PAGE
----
Traditionally, organizations and companies were managed with an ethnocentric approach to culture, which assumes that every society has the same basic values and goals that characterize Western countries. But the experience from the globalization and migrations proves that this assumption is not common or valid for the world we function nowadays.
The working environment has become a meeting place between people from different cultures, which creates new opportunities and challenges for employees and managers. Multicultural teams, which include people from different nationalities, differ from monocultural teams in many ways. They are characterized by greater flexibility, creativity, innovativeness and efficiency. This coexistence surely has a significant impact on the functioning of the teams and the way they cooperate and communicate. The type and range of arising problems, conflicts, misunderstandings is different, and therefore other methods prove to be effective in the process of coping with them. To assure that a мmulticultural teams acts effectively and achieves designated goals, managers should implement the cultural differences in the company strategies and use them to stimulate teamwork and provide job satisfaction.
Multicultural teams unlike their homogeneous counterparts, are much more exposed to misunderstandings, inconsistencies or communication barriers and conflicts because of the language. Today this is considered a natural part of working life and is not perceived as something negative. Conflicts can support creativity, but the direction in which they develop depends both on the manager and members of the team. Awareness of existing cultural differences and knowledge about the challenges associated with it is a prerequisite for managers to be able to cooperate well and manage a multicultural team (Kowalczyk, 2015). Another commented problem is hierarchy and authority and the feeling that management often tries to impose their opinions, which often neglects other cultures. This may damage team members’ credibility and can cause humiliation. As a result of different cultural norms, team members’ credibility can be damaged. If they think that are treated disrespectfully, the whole project group can be dismember (Brett et al., 2006).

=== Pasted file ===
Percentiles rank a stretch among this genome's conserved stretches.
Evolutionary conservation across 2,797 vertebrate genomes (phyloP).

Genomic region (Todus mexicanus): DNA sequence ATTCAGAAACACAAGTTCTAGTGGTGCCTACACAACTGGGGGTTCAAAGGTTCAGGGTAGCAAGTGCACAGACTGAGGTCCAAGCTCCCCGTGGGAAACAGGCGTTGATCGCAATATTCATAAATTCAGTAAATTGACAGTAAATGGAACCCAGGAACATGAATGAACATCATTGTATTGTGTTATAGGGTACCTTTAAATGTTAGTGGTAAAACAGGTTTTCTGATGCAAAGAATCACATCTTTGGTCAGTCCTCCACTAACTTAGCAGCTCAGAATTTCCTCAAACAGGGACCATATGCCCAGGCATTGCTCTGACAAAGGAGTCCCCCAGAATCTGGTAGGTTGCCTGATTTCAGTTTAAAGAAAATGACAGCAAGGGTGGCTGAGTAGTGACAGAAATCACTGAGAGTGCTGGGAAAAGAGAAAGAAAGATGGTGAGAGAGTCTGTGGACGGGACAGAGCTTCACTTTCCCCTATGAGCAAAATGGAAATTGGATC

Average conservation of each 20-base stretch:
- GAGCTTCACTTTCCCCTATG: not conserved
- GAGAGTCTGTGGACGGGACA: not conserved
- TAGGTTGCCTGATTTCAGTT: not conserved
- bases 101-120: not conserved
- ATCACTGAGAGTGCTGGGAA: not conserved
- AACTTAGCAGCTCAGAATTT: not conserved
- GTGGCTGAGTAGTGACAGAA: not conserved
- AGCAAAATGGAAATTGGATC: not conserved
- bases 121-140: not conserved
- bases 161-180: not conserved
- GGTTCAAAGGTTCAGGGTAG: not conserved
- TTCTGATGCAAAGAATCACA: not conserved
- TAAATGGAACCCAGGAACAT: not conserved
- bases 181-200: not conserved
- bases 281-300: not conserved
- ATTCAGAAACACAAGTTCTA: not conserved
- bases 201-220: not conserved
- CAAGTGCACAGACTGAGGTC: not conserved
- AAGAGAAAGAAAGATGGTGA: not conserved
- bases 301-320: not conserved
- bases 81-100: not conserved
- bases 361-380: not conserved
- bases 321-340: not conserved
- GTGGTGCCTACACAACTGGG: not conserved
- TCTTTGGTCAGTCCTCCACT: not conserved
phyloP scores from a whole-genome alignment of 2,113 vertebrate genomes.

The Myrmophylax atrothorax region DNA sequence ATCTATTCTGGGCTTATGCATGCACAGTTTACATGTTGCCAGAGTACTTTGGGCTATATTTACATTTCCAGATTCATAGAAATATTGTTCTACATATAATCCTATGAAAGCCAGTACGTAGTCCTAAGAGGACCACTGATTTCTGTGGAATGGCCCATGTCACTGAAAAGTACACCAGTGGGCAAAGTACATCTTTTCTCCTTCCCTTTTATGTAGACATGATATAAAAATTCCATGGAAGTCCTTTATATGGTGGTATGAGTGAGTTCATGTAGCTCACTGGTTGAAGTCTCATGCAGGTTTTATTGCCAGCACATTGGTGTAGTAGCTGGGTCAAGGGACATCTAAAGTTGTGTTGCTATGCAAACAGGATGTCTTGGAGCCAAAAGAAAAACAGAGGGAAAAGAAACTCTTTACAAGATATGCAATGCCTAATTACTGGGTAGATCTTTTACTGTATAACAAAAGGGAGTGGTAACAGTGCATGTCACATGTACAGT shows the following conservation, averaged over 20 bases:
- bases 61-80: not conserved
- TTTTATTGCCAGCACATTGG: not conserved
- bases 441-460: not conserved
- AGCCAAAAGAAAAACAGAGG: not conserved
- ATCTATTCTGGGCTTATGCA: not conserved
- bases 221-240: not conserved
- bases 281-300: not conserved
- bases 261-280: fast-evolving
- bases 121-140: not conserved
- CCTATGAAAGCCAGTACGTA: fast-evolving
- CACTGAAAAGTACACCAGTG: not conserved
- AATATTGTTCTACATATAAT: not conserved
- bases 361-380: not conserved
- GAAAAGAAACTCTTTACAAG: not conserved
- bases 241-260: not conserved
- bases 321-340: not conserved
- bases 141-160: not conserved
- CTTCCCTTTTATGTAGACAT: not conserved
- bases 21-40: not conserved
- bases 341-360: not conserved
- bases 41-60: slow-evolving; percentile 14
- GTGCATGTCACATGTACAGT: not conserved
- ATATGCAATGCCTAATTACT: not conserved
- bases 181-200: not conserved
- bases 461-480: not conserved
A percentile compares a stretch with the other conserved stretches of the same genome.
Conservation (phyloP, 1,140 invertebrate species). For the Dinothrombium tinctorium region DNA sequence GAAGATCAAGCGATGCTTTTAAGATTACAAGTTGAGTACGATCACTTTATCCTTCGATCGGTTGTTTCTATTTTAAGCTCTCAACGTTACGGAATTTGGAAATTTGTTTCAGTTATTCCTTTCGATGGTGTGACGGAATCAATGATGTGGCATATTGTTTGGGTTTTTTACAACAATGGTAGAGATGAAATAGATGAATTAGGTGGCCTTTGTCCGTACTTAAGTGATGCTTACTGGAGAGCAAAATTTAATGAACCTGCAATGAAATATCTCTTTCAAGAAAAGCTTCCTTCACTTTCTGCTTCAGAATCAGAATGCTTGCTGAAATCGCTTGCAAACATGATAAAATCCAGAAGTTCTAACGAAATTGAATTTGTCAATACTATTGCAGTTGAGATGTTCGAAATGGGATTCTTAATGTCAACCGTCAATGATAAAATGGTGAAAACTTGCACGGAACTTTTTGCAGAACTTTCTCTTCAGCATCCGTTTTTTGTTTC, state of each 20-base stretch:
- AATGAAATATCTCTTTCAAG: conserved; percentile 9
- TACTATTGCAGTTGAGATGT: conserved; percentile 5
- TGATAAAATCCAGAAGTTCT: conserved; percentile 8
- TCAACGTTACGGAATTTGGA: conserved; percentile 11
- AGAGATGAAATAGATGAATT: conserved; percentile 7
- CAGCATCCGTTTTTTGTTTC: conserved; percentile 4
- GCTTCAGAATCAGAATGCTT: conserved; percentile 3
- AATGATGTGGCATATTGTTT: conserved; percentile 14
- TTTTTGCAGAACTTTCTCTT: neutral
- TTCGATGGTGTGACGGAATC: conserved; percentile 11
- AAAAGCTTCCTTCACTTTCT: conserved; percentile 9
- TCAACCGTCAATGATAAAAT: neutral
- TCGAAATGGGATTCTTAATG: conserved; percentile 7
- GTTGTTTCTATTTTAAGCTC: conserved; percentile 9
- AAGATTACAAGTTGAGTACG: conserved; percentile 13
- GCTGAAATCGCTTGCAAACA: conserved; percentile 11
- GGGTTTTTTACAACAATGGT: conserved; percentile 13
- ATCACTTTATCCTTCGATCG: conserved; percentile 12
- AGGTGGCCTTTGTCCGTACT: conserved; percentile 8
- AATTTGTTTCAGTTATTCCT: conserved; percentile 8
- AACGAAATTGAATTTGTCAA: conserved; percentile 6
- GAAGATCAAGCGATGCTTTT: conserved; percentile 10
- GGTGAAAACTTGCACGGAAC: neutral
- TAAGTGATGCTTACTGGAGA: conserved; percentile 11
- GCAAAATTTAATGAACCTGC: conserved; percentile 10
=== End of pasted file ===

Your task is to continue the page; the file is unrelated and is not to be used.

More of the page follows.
An important factor in managing a multicultural team is the role of the leader. Leadership that will pay attention to the inclusiveness of all staff and teams, as well as the development of diverse human resources strategies at universities is an element that often lacks. Edmondson (2004) suggested that when leaders exhibit openness, availability, and accessibility, they are likely to facilitate the development of psychological safety among employees at work. Diversity in the work environment promotes multiculturalism, acceptance, respect and teamwork, despite the differences. Diversity and inclusion are closely related and organizations and managers need both for retaining the successful workforce.
Local Action Group AGRO LIDER
Kowalczyk, A. Z. (2015) Zespoły wielokultorowe – wyzwanie współczesnych organizacji. Zeszyty Naukowe Politechniki Łódzkiej, 1200 (60), p. 93-105.
Edmondson, A. C. (2004) Psychological safety, trust, and learning in organizations: A group-levellens. in: Kramer and Cook (Eds.), Trust and distrust in organizations: Dilemmas and approaches. New York, Russell Sage Foundation, p. 239–272.
Brett, J. et al. (2006) Managing Multicultural Teams. Harvard Business Review, 84 (11), p. 84-91.